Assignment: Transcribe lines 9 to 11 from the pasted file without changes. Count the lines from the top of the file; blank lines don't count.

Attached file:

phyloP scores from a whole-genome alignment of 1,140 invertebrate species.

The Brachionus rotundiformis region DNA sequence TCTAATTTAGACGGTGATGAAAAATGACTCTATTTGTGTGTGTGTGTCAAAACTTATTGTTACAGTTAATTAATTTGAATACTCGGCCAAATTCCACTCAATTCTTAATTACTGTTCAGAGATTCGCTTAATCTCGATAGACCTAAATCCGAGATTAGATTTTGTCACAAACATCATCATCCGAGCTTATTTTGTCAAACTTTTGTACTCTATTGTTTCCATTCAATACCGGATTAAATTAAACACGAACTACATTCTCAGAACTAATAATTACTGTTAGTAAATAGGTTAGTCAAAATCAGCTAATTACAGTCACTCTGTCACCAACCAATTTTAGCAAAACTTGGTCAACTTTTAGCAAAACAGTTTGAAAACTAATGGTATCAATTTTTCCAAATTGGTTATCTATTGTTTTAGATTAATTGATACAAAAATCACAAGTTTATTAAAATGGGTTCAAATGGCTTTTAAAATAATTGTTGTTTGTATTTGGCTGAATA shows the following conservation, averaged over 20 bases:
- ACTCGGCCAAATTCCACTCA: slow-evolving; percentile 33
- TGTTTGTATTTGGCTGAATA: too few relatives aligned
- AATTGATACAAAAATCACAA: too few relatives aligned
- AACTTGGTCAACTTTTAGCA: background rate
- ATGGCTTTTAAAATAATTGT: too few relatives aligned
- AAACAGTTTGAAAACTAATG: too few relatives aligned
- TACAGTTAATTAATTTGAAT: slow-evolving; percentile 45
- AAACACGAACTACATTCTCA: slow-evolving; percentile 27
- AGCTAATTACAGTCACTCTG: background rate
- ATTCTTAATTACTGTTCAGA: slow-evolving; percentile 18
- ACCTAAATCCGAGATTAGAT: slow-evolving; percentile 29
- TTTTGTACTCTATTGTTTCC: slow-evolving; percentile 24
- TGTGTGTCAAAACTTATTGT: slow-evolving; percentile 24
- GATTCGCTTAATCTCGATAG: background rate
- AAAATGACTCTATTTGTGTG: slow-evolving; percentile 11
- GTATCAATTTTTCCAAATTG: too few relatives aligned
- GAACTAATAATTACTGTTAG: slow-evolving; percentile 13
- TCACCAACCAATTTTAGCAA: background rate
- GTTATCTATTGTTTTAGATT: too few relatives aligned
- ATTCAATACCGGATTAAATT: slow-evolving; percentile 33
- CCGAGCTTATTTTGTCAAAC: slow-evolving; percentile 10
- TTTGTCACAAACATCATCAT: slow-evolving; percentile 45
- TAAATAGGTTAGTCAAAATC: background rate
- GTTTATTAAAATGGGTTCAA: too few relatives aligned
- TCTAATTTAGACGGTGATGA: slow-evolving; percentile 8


- TACAGTTAATTAATTTGAAT: slow-evolving; percentile 45
- AAACACGAACTACATTCTCA: slow-evolving; percentile 27
- AGCTAATTACAGTCACTCTG: background rate